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Historic Vanderbeck-Walton House Headed for Demolition

the staff of the Ridgewood blog

Ridgewood NJ, the Vanderbeck-Walton House, sits at the corner of Maple Avenue and Prospect Street, and is on the state and national historic registers, it is surrounded by a beautiful but overgrown garden and is an attractive and architecturally interesting home. The current owner has targeted the home for demolition , which the Village approved in 2017 . The house is one of 13 sites in Ridgewood listed on the National Register of Historic Places, according to the Ridewood Historic Preservation Commission the Vanderbeck-Walton House may have been built by the same person as the Naugle House in Fair Lawn, dating back to 1790. The Naugle House was purchased by Fair Lawn and is being renovated with grants.

Bergen County was a part of the 17th century Dutch province called New Netherland, in the area in northeastern New Jersey along the Hudson and Hackensack Rivers that would become contemporary Hudson and Bergen Counties. In 1621, the Dutch West India Company (WIC) was founded to exploit trade in the Western Hemisphere, and by 1625 had established a colony at New Amsterdam (Lower Manhattan). In the hope of encouraging settlement the company, in 1629, started to offer vast land grants and the feudal title of patroon.

New Amsterdam, once located in the area below Wall St. in Manhattan, was the political and cultural center of New Netherland. Although New Netherland is often mentioned only as a footnote to the history of America, it was in reality a major contributor to the America of today.

New Netherland was initially lost to the English in 1664 when director-general Peter Stuyvesant gave little resistance to an English fleet that sailed into the harbor and captured the colony. Officially, it was after the second and third Anglo-Dutch Wars, with the New Netherland settlement changing hands several times, that New Netherland was finally ceded to the England under the provisions of the Treaty of Breda and Treaty of Westminster on November 10, 1674. Although the colony was no longer technically “Dutch”(as it pertained to the higher political system), the people continued to live as though they were Dutch for generations. As such, the culture of this region was permanently shaped by the Dutch.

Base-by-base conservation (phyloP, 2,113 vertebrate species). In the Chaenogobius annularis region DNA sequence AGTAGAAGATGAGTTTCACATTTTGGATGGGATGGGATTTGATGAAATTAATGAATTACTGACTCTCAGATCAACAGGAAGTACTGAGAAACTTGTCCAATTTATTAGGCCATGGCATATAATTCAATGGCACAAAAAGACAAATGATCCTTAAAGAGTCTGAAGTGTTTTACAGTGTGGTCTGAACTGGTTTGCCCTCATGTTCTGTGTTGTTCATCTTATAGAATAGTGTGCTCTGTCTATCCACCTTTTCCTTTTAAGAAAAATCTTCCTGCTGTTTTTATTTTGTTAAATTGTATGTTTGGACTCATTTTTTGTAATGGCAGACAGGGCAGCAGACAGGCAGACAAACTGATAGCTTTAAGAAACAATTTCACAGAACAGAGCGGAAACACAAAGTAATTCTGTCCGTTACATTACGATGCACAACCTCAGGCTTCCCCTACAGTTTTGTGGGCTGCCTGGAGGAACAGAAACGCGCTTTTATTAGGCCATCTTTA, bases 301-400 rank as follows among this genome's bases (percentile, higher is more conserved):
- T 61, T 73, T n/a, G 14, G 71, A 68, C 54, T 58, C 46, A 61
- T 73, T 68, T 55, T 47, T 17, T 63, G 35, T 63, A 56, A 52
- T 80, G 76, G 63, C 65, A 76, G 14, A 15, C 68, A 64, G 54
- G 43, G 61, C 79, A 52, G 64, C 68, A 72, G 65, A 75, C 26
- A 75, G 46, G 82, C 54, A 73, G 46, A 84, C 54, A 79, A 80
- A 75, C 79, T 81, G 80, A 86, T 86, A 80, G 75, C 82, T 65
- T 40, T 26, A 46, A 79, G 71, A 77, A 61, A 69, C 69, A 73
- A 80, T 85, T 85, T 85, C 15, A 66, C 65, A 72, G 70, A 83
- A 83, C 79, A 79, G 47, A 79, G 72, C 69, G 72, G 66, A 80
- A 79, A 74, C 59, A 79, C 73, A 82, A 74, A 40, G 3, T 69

The Village of Ridgewood wasn’t organized as a separate municipality until 1876. By then, the settlement we call Ridgewood was almost two centuries old. The land that Ridgewood occupies was originally a hunting and fishing ground of the Lenni Lenape Indians that became a part of the Dutch colony of New Amsterdam founded in 1624. Forty years later, the British captured New Amsterdam and renamed it New York.

Ridgewood’s Historic Preservation Commission serves in an advisory capacity to the village . According to the Village of Ridgewood ‘s Website :The Historic Preservation Commission has the following duties and responsibilities:

A. To identify, record and maintain a system for survey and inventory of all buildings, sites, places, landmarks and structures of historical or architectural significance based on the Secretary of the Interior’s Standards and Guidelines for Archaeology and Historic Preservation (Standards and Guidelines for Identification) and to aid the public in understanding their worth, methods of preservation, techniques of gathering documentation and related matters.